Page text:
Once I identify an artist that I am interested in, I start by introducing the artist in a group show and keep some of their work in the back room to show collectors. It’s a bit like dating – I like to start slow and build trust before launching into a solo show with an artist. Once we do get serious (today we represent 14 artists), I take a very tailored approach for sharing their work with collectors, museums, board directors etc.
BW: You work mainly with emerging artists. What is your definition of emerging?
JS: Our roster includes artists that range in age from their 20’s to 70’s. So, I don’t define emerging by age. I define emerging based on the point they are at in their career. For instance in November, 2013 we presented Amikam Toren’s first solo show in America at the gallery. He is in his late 60’s and we have since curated a solo booth at Frieze New York in May 2014 and have had a tremendous response to the practice. In May 2015 we will present an exciting solo exhibition by the “Grandfather of the Vancouver art scene,” Ian Wallace who is in his 70’s. I am so excited to include Ian Wallace in our program.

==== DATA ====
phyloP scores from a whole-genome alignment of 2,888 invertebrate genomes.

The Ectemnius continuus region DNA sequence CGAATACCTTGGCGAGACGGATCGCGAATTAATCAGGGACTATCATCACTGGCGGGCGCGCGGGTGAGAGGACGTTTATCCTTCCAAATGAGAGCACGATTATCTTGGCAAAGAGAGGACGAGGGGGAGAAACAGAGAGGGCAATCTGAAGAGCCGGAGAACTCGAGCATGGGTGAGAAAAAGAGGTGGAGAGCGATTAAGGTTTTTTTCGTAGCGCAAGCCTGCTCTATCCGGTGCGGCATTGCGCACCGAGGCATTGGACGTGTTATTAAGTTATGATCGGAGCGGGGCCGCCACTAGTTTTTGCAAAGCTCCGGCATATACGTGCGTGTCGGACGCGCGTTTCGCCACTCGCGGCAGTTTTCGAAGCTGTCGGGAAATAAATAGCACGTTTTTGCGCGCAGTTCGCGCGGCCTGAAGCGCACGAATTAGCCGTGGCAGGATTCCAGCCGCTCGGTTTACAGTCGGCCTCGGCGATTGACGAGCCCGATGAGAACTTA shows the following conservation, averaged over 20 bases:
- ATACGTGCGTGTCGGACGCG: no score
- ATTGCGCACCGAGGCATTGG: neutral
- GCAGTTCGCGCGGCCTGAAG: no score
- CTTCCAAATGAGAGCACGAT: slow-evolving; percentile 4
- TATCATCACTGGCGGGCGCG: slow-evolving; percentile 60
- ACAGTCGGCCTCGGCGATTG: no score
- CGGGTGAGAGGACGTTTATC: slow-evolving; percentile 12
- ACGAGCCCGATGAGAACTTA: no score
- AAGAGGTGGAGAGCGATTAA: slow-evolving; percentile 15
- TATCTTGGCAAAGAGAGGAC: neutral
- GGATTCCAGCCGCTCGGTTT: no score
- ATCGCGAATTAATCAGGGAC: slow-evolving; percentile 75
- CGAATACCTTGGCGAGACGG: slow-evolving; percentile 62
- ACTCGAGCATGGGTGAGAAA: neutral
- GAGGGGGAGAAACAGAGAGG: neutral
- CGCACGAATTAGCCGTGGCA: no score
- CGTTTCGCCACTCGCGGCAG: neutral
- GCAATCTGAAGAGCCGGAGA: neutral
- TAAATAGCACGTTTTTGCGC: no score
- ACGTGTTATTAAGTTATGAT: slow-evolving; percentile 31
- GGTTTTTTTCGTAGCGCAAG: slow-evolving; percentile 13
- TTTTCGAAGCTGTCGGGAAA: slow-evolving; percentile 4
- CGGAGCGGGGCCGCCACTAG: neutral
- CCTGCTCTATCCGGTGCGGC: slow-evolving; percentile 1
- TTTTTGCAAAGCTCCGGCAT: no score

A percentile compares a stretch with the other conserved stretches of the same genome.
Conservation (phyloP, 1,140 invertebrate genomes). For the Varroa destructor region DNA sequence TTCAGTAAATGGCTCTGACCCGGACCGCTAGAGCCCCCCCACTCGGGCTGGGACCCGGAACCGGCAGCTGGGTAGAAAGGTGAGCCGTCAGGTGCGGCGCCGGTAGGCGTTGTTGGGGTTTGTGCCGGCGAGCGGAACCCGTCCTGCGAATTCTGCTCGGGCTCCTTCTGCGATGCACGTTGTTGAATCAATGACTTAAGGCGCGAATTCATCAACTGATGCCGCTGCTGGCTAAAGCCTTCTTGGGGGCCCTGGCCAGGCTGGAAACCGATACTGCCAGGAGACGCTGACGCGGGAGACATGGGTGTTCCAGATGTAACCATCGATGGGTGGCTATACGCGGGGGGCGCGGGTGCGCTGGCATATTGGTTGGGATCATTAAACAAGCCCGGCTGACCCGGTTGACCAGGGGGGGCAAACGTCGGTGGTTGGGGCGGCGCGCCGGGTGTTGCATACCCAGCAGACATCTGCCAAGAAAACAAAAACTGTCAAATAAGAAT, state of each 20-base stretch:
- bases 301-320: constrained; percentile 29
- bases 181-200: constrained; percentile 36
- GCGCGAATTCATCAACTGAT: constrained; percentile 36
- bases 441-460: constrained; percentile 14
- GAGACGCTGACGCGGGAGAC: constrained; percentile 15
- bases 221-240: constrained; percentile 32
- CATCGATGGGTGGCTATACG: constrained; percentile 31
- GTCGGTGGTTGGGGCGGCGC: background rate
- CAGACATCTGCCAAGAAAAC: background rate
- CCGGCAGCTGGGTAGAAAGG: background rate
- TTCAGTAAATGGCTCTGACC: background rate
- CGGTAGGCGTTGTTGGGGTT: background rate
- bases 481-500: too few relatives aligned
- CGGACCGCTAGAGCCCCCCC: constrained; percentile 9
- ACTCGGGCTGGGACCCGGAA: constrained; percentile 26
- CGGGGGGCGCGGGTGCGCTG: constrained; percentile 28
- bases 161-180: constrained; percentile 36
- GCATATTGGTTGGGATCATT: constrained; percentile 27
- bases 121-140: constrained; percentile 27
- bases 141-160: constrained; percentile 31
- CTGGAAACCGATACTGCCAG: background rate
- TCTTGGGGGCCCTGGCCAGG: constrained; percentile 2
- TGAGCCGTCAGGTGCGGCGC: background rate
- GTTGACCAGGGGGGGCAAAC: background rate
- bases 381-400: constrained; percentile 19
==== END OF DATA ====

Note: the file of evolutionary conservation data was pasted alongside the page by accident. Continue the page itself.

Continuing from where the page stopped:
BW: How do relationships matter in your business?
JS: I grew up in Michigan and if you know other people form the Midwest you may be familiar with the fact that we are pretty friendly people. The people I most enjoy working with are honest, passionate about and love what they do. In this expansive and culturally diverse art world I enjoy trustworthy relationships because they make working with other dealers, museum curators and collectors more enjoyable.
BW:What’s it like running one of SF’s most contemporary and well known galleries amidst the background of technology in this area?
JS: San Francisco has a rich history of philanthropy and a lot of support for its museums and arts institutions. We are also in the midst of new collectors who come from various VC and technology sectors.